Eugene Onegin: A Novel In Verse
The Russians, revering Alexander Pushkin as a national hero, see his novel in verse, Eugene Onegin, as the pinnacle not only of his oeuvre, but of their entire literature. Its brilliant sonnets are traditionally memorized by youngsters, and even today nearly any Russian adult can quote many passages with fervor. No literary work plays a comparable role in the English-speaking world. The plot swirls around Onegin - a disillusioned roue who mourns youth's passing, his poet-friend Vladimir Lensky and two neighbor-girls - perky Olga and pensive Tanya. Infatuation leads to disappointment, jealousy to duelling, and in the end, obsession to rejection, in a twist that leaves readers hanging. But the novel's charm resides as much in its digressions as in its plot, for Pushkin exploits the "Onegin stanza" as a device for musing on wine, women's legs, poetry, hypocrisy - whatever strikes his fancy.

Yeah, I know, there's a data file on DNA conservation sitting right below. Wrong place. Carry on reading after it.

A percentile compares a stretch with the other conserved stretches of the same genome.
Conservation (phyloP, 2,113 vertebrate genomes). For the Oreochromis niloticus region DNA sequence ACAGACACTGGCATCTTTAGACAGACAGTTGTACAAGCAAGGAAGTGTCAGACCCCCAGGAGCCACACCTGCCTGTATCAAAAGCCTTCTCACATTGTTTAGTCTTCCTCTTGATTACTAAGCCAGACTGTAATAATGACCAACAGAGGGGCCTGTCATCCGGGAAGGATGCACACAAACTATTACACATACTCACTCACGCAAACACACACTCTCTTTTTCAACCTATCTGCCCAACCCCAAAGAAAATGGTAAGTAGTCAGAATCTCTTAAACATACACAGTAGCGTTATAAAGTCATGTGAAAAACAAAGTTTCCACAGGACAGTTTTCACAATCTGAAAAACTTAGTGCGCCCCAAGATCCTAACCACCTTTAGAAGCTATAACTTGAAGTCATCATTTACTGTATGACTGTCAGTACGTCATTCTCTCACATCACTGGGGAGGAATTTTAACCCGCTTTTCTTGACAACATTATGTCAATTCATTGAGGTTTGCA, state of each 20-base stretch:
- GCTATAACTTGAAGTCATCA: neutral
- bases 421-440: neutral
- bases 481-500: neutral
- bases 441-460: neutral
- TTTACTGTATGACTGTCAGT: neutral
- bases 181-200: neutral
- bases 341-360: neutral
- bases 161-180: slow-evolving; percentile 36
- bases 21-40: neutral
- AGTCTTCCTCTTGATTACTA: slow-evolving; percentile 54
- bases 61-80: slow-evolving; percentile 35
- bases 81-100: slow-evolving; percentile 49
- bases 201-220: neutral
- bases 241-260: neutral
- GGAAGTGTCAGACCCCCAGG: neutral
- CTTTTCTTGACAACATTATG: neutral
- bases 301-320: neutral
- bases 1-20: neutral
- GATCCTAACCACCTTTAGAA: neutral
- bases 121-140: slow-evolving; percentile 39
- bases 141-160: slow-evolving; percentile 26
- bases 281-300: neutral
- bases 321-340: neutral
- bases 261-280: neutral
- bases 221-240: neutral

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Alexander Alexander Pushkin Arndt Babette Deutsch bard bored Chapter charm crowd dance dark dear deep dreams duel English epigraph epistolary novel Eugene Onegin eyes face Falen fate fear feel felt feminine rhymes flash French girl grace grand guests heart hope Lensky Lensky's life's lines look love's lyric Madame de Stael maids masculine rhymes Meanwhile memorized mind moon Moscow muse Nabokov Nanny night notes to stanza novel in verse Olga Olga's Oliver Elton once one's Onegin stanza Perhaps Petersburg phrase poem poet poet's poetic poetry Pushkin reader Russian language Russian literature Saint Petersburg seemed sighs sing sleep somehow song soon soul stares steeds strange style sweet Tanya Tatyana tears tell there's thought tongue translation turned twas Vikram Seth Vladimir Vladimir Nabokov what's who's words young youth
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